You’ve probably heard of pickleball, especially given its rising popularity in the United States and Canada, but you may be wondering what the big deal is about this relatively new fad. Pickleball is an awesome, low-impact sport that people of all ages can enjoy. It’s great exercise and great fun, and it’s the perfect game for family get-togethers. Pickleball originated on Bainbridge Island, Washington, in 1965. It was the creation of three fathers — Joel Pritchard, Bill Bell, and Barney McCallum — who needed to come up with something to keep the little ones entertained and out of their hair. Soon, however, it became popular among the adults, and they ended up spending more time on the court than their children. “Frankly,” McCallum says, “the kids got pushed out.” Since its early days, pickleball has transformed from an ad-hoc game to a full-fledged sport, complete with official rules, equipment, and leagues. Despite the more formal structure in place today, pickleball is incredibly easy to pick up and play. Investing in some paddles and balls won’t cost more than $100, and you can easily convert a tennis or badminton court for pickleball. One of the appeals of pickleball for older adults is that it is not excessively strenuous. It also doesn’t have the steep learning curve and high barrier to entry that sports like tennis or golf do. Due to the nature of a pickleball, Success Stories Those of us who have had the benefit of living fairly healthy and injury-free lives struggle to understand the frustration associated with chronic pain. Even if you suffered a couple of sprained ankles or broken fingers playing pick-up softball with your buddies as a kid or teenager, those injuries would typically heal within a few weeks, and you’d be able to get right back on the field, barely missing a beat. But there are many people out there who live with pain that affects their ability to complete the most basic of tasks like dressing themselves, talking the dog for a walk, or picking up their grandkids. That’s why Vital Care Physical Therapy exists: to help patients get their lives back! Here’s what Jeanne B. had to say about her experience working with our team. “I am beyond thrilled after working with Vital Care to get my core strengthened. Prior to the awesome care provided by Andrea and Abby, every day was a challenge. The pain I was in was quite limiting, and I struggled with bending in certain positions, standing, and even sitting. But now, with the awesome help and information I received, I have learned how to take care of my body, and my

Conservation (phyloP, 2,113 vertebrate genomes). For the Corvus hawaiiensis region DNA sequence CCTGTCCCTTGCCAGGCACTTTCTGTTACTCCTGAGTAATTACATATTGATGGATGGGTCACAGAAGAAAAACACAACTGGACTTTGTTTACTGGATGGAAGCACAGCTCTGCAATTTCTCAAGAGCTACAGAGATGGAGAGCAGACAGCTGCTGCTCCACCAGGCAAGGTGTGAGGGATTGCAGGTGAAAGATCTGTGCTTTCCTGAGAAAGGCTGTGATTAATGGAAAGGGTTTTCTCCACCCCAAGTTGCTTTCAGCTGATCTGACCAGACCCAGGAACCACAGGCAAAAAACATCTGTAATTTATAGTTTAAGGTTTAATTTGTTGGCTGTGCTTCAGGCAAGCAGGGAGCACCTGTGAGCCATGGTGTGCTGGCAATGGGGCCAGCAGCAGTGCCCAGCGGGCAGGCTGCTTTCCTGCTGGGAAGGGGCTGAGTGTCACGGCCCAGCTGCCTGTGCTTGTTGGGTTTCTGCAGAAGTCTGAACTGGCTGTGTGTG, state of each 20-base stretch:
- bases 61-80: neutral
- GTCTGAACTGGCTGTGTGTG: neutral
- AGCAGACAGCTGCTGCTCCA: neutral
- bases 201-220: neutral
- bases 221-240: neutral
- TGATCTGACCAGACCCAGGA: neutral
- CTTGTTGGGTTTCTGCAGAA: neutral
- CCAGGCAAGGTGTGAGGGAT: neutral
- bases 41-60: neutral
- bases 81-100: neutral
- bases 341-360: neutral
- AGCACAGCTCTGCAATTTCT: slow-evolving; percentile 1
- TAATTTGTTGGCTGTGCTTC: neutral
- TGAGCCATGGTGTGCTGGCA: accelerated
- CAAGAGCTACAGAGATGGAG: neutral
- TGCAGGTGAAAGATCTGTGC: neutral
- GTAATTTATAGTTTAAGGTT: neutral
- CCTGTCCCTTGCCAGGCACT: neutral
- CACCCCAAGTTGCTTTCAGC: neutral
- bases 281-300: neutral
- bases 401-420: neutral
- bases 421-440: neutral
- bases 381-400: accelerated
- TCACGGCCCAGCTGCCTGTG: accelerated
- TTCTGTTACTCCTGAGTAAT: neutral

which contains strategically placed holes similar to those of a whiffle ball, the game is much more about finesse than pure power or athleticism. While you can definitely hone your skills with practice, you’ll start having fun from day one. In addition to being a fun form of exercise, pickleball also offers older adults the chance to socialize with their peers. Leagues often lead to long-term friendships. Courts are small, and each game consists of only four players, making it easy to engage in some casual conversation or playful, competitive banter between points. If you’ve never picked up a paddle, consider joining a league or buying a set for your next family outing. You can introduce your grankids to a fun new sport — and then school them for the bulk of an afternoon.


life is much more doable. Thanks for everything! “P.S. No drugs, injections, or surgeries for me!”

– Jeanne B.

If you’re dealing with chronic pain that leaves you unable to live your life the way you want to, don’t hesitate to come in and meet with one of our physical therapists. We don’t want you to spend another minute in pain. Give us a call at (623) 544-0300 to find out how we can help you today!

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Due to years of anecdotal evidence, the vast majority of people associate back pain with colder weather. As a result, most people also believe higher temperatures provide relief for chronic pain. While this may be true for some, many others